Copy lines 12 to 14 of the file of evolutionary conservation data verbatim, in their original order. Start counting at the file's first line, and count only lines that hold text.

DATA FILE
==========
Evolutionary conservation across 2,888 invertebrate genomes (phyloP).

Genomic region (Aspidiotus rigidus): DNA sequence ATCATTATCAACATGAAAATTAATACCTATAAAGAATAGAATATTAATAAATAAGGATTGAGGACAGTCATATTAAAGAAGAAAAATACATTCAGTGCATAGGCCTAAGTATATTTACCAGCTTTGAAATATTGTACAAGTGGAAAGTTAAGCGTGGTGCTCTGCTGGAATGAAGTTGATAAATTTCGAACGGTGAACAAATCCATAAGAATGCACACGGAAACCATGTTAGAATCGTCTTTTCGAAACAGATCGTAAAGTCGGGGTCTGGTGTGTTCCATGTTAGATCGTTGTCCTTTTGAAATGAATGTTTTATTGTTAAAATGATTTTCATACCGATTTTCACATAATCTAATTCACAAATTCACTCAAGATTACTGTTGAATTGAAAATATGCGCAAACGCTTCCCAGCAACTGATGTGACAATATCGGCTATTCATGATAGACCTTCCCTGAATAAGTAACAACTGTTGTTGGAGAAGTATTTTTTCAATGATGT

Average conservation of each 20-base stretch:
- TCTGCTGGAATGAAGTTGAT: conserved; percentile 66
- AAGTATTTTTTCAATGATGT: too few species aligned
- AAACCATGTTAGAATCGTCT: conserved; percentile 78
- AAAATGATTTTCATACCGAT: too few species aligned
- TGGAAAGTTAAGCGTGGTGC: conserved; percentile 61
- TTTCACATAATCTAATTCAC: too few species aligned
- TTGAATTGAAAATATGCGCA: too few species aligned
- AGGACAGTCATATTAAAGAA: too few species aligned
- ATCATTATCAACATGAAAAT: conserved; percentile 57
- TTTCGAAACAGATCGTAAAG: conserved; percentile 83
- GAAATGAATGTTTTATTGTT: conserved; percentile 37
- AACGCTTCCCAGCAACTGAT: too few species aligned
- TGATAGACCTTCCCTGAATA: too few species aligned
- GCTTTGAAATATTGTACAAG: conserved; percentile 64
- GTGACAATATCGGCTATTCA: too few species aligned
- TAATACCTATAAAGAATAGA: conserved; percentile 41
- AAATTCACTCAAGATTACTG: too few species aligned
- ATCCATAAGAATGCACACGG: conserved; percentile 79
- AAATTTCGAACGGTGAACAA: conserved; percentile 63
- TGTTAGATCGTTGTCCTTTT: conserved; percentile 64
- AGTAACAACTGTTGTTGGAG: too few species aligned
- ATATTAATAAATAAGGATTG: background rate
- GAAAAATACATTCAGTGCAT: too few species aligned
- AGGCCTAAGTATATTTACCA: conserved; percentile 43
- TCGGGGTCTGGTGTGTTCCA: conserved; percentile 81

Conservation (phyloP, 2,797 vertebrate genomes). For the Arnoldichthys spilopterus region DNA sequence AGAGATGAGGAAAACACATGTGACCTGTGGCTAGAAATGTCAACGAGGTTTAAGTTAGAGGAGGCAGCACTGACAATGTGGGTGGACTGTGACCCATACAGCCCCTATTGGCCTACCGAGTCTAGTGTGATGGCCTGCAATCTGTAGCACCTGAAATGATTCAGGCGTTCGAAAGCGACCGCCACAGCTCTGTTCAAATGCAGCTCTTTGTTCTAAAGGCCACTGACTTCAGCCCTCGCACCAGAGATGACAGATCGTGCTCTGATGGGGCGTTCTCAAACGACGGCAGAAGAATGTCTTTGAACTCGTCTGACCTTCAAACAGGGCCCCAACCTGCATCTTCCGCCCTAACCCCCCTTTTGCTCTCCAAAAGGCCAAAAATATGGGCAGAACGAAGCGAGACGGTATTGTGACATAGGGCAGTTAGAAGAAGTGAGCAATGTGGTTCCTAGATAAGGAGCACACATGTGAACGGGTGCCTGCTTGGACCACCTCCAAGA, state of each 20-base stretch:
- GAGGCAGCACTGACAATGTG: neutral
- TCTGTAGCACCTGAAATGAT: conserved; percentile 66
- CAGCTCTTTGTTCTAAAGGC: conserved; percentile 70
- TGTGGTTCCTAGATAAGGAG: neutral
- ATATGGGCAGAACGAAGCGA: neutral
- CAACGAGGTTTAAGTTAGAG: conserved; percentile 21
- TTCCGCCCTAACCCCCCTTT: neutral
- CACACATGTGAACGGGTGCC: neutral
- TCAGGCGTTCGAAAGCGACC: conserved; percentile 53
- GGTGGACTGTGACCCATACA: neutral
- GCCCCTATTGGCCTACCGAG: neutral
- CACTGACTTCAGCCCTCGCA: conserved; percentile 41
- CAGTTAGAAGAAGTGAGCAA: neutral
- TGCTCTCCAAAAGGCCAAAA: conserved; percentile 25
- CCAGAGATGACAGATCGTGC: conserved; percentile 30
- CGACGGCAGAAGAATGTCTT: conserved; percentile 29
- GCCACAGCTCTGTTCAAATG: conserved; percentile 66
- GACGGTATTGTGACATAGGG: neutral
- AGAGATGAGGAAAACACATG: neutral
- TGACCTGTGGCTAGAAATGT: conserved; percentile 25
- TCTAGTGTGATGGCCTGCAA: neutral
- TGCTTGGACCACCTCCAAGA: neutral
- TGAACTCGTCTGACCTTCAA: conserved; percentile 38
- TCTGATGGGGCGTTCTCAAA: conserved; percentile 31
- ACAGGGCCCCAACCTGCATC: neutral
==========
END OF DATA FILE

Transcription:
- ATCATTATCAACATGAAAAT: conserved; percentile 57
- TTTCGAAACAGATCGTAAAG: conserved; percentile 83
- GAAATGAATGTTTTATTGTT: conserved; percentile 37